The latest from the richly prolific specialist of afro-fusion Shatta Wale, who recombines dancehall and afropop in his signature husk which rarely makes for dull musicality. —S.K.

Magnom 'Ei' feat. Kofi Mole

Trap Magnom makes an appearance on this unfussy head bopper simply titled "Ei" featuring buzzing rapper Kofi Mole, who bars all the way out on his guest verse. N.O.

Reggie Rockstone x Sarkodie '11:11'

"Now you have a whole generation of Ghanaians that were raised on Reggie Rockstone" goes a treated voice toward the end of this winning collaboration with Sarkodie. Rockstone is the legendary member of pioneering hiplife group VVIP and is now 55 years old ("check out the grey beard on the black skin"). He sounds as vital as ever in what he's called the "Bruce Lee flow." The beat chugs and swings and both rappers are razor-sharp. "11:11" signifies the rude health of Ghanaian rap and pop if both its leader and originator combine so well with neither rapper's status superseded by the other. —S.K.

Stonebwoy x Beenie Man 'Shuga'

Stonebwoy, one of Ghana's major dancehall names, links up with Jamaican legend Beenie Man for this new single, "Shuga." The song is built on stuttering synth hits and beat work produced by Ghana's StreetBeatz. Stonebwoy and the "King of Dancehall" connect over the energetic rhythm, each delivering their own verses—add one more track to the many stellar cross-Atlantic musical collaborations that have been going on for years, in particular between West Africa and Jamaica. —OKA

E.L 'Wadat'

The better of two singles by E.L released this month—the other is "Say (To The One I Love)"—"Wadat" is a big flex of playful dexterity by the rapper who rides the jolly beat employing character guises, vocal tricks and multiple rhyme schemes with ease over production by the curiously named PeeOnTheBeatz. —S.K.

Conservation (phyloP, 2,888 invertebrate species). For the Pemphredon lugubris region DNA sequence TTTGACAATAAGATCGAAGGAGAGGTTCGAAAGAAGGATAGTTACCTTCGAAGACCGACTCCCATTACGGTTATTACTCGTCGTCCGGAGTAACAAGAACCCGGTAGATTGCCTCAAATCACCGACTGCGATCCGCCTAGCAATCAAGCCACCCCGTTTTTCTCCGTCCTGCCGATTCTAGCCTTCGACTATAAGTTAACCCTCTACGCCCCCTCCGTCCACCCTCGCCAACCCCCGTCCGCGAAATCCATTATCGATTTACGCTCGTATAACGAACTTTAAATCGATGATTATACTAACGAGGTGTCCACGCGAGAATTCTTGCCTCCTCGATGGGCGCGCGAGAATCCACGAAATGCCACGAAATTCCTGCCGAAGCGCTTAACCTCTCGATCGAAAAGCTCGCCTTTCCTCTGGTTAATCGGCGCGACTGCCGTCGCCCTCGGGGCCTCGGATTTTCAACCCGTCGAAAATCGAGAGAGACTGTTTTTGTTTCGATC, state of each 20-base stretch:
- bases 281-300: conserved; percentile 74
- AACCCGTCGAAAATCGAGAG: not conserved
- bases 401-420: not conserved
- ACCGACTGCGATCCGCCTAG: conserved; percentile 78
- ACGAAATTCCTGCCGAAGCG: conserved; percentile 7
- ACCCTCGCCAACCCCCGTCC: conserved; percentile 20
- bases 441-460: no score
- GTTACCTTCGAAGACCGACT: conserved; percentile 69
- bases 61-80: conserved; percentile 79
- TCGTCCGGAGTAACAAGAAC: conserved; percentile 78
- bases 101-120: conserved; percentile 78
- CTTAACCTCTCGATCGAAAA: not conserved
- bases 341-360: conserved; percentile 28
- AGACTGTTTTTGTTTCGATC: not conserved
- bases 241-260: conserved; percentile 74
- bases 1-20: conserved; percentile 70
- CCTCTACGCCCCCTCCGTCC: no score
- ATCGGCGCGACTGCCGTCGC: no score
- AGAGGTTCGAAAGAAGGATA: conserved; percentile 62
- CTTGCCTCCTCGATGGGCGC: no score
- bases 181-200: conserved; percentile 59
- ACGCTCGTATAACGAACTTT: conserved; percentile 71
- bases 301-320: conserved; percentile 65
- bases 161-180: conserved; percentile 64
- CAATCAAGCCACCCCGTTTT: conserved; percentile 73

Follow our new GHANA WAVE playlist on Spotify here and Apple Music here.


Interview
Photo: Benoit Peverelli

Interview: Oumou Sangaré Proves Why She's the Songbird of Wassoulou

We caught up with the Malian singer to talk about her new Acoustic album, longevity as an artist, and growing up in Mali.

When Oumou Sangaré tells me freedom is at her core, I am not surprised. If you listen to her discography, you'll be hard-pressed to find a song that doesn't center or in some way touch on women's rights or child abuse. The Grammy award-winning Malian singer has spent a significant part of her career using her voice to fight for the rights of women across Africa and the world, a testimony to this is her naming her debut studio album Moussolou, meaning Woman. The album, a pure masterpiece that solidified Oumou's place amongst the greats and earned her the name 'Songbird of Wassoulou,' was a commercial success selling over 250,000 records in Africa and would in turn go on to inspire other singers across the world.

On her latest body of work Acoustic, a reworking of her critically acclaimed 2017 album Mogoya, Oumou Sangaré proves how and why she earned her accolades. The entirety of the 11-track album was recorded within two days in the Midi Live studio in Villetaneuse in 'live' conditions—with no amplification, no retakes or overdubs, no headphones. Throughout the album, using her powerful and raw voice that has come to define feminism in Africa and shaped opinions across the continent, Oumou boldly addresses themes like loss, polygamy and female circumcision.

We caught up with the Malian singer at the studio she is staying while in quarantine to talk about her new album, longevity as an artist, and growing up in Mali.

This interview has been edited and condensed for clarity.